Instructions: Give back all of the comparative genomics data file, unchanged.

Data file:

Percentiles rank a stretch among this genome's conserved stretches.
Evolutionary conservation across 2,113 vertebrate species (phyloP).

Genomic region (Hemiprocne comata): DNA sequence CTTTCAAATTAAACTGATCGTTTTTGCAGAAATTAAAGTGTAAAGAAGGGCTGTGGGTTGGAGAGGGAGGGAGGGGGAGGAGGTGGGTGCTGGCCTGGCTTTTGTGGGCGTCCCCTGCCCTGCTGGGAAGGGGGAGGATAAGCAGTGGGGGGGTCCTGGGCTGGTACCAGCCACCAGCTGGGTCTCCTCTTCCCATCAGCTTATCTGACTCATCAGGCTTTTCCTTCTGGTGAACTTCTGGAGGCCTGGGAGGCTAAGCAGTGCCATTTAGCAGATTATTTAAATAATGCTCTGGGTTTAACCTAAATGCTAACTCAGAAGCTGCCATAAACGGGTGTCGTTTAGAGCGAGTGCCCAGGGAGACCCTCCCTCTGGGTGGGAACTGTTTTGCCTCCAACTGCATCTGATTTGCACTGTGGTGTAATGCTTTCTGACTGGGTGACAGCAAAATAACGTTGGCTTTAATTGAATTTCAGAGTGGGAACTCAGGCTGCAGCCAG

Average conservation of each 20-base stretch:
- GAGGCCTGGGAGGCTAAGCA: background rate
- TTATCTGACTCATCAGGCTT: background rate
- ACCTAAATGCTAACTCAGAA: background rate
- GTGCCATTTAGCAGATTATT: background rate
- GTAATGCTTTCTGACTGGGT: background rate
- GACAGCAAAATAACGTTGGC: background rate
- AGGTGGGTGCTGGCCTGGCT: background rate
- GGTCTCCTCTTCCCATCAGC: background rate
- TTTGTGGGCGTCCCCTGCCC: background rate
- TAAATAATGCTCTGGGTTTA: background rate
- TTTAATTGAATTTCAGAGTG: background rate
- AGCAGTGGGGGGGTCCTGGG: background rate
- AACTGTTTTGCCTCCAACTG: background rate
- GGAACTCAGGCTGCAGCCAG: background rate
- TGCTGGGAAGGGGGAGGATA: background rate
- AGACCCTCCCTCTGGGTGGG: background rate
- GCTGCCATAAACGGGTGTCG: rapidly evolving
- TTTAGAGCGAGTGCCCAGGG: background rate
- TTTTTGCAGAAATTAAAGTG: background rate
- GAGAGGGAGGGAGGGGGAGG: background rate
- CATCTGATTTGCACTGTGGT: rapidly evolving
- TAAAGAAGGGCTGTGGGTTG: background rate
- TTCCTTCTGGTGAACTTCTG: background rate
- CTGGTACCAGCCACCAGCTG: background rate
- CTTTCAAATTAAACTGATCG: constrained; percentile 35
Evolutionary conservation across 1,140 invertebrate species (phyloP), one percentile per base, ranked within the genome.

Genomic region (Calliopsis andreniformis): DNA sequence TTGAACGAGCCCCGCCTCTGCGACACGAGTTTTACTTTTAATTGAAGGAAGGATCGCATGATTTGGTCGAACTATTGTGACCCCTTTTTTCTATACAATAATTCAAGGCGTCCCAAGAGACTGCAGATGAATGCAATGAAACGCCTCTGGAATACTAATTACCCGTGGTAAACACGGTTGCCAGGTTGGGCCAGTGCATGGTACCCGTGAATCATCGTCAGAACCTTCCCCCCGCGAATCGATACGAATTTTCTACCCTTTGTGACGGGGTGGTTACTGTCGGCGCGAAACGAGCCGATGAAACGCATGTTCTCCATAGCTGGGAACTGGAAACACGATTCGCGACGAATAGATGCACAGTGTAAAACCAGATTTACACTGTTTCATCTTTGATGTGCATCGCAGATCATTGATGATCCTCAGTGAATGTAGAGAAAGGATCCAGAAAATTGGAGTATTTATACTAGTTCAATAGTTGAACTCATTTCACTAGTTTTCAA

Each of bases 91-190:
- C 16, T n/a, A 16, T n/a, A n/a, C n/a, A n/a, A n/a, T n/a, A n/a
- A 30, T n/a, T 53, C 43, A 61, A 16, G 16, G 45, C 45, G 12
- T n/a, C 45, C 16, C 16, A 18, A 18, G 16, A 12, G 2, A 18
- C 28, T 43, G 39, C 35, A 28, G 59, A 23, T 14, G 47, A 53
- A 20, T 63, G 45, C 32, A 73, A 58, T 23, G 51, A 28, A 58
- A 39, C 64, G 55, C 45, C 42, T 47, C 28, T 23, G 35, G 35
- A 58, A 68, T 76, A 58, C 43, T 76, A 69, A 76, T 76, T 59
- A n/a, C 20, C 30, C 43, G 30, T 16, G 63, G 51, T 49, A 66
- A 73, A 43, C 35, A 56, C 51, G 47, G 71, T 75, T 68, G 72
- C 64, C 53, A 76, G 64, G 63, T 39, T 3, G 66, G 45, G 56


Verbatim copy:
Percentiles rank a stretch among this genome's conserved stretches.
Evolutionary conservation across 2,113 vertebrate species (phyloP).

Genomic region (Hemiprocne comata): DNA sequence CTTTCAAATTAAACTGATCGTTTTTGCAGAAATTAAAGTGTAAAGAAGGGCTGTGGGTTGGAGAGGGAGGGAGGGGGAGGAGGTGGGTGCTGGCCTGGCTTTTGTGGGCGTCCCCTGCCCTGCTGGGAAGGGGGAGGATAAGCAGTGGGGGGGTCCTGGGCTGGTACCAGCCACCAGCTGGGTCTCCTCTTCCCATCAGCTTATCTGACTCATCAGGCTTTTCCTTCTGGTGAACTTCTGGAGGCCTGGGAGGCTAAGCAGTGCCATTTAGCAGATTATTTAAATAATGCTCTGGGTTTAACCTAAATGCTAACTCAGAAGCTGCCATAAACGGGTGTCGTTTAGAGCGAGTGCCCAGGGAGACCCTCCCTCTGGGTGGGAACTGTTTTGCCTCCAACTGCATCTGATTTGCACTGTGGTGTAATGCTTTCTGACTGGGTGACAGCAAAATAACGTTGGCTTTAATTGAATTTCAGAGTGGGAACTCAGGCTGCAGCCAG

Average conservation of each 20-base stretch:
- GAGGCCTGGGAGGCTAAGCA: background rate
- TTATCTGACTCATCAGGCTT: background rate
- ACCTAAATGCTAACTCAGAA: background rate
- GTGCCATTTAGCAGATTATT: background rate
- GTAATGCTTTCTGACTGGGT: background rate
- GACAGCAAAATAACGTTGGC: background rate
- AGGTGGGTGCTGGCCTGGCT: background rate
- GGTCTCCTCTTCCCATCAGC: background rate
- TTTGTGGGCGTCCCCTGCCC: background rate
- TAAATAATGCTCTGGGTTTA: background rate
- TTTAATTGAATTTCAGAGTG: background rate
- AGCAGTGGGGGGGTCCTGGG: background rate
- AACTGTTTTGCCTCCAACTG: background rate
- GGAACTCAGGCTGCAGCCAG: background rate
- TGCTGGGAAGGGGGAGGATA: background rate
- AGACCCTCCCTCTGGGTGGG: background rate
- GCTGCCATAAACGGGTGTCG: rapidly evolving
- TTTAGAGCGAGTGCCCAGGG: background rate
- TTTTTGCAGAAATTAAAGTG: background rate
- GAGAGGGAGGGAGGGGGAGG: background rate
- CATCTGATTTGCACTGTGGT: rapidly evolving
- TAAAGAAGGGCTGTGGGTTG: background rate
- TTCCTTCTGGTGAACTTCTG: background rate
- CTGGTACCAGCCACCAGCTG: background rate
- CTTTCAAATTAAACTGATCG: constrained; percentile 35
Evolutionary conservation across 1,140 invertebrate species (phyloP), one percentile per base, ranked within the genome.

Genomic region (Calliopsis andreniformis): DNA sequence TTGAACGAGCCCCGCCTCTGCGACACGAGTTTTACTTTTAATTGAAGGAAGGATCGCATGATTTGGTCGAACTATTGTGACCCCTTTTTTCTATACAATAATTCAAGGCGTCCCAAGAGACTGCAGATGAATGCAATGAAACGCCTCTGGAATACTAATTACCCGTGGTAAACACGGTTGCCAGGTTGGGCCAGTGCATGGTACCCGTGAATCATCGTCAGAACCTTCCCCCCGCGAATCGATACGAATTTTCTACCCTTTGTGACGGGGTGGTTACTGTCGGCGCGAAACGAGCCGATGAAACGCATGTTCTCCATAGCTGGGAACTGGAAACACGATTCGCGACGAATAGATGCACAGTGTAAAACCAGATTTACACTGTTTCATCTTTGATGTGCATCGCAGATCATTGATGATCCTCAGTGAATGTAGAGAAAGGATCCAGAAAATTGGAGTATTTATACTAGTTCAATAGTTGAACTCATTTCACTAGTTTTCAA

Each of bases 91-190:
- C 16, T n/a, A 16, T n/a, A n/a, C n/a, A n/a, A n/a, T n/a, A n/a
- A 30, T n/a, T 53, C 43, A 61, A 16, G 16, G 45, C 45, G 12
- T n/a, C 45, C 16, C 16, A 18, A 18, G 16, A 12, G 2, A 18
- C 28, T 43, G 39, C 35, A 28, G 59, A 23, T 14, G 47, A 53
- A 20, T 63, G 45, C 32, A 73, A 58, T 23, G 51, A 28, A 58
- A 39, C 64, G 55, C 45, C 42, T 47, C 28, T 23, G 35, G 35
- A 58, A 68, T 76, A 58, C 43, T 76, A 69, A 76, T 76, T 59
- A n/a, C 20, C 30, C 43, G 30, T 16, G 63, G 51, T 49, A 66
- A 73, A 43, C 35, A 56, C 51, G 47, G 71, T 75, T 68, G 72
- C 64, C 53, A 76, G 64, G 63, T 39, T 3, G 66, G 45, G 56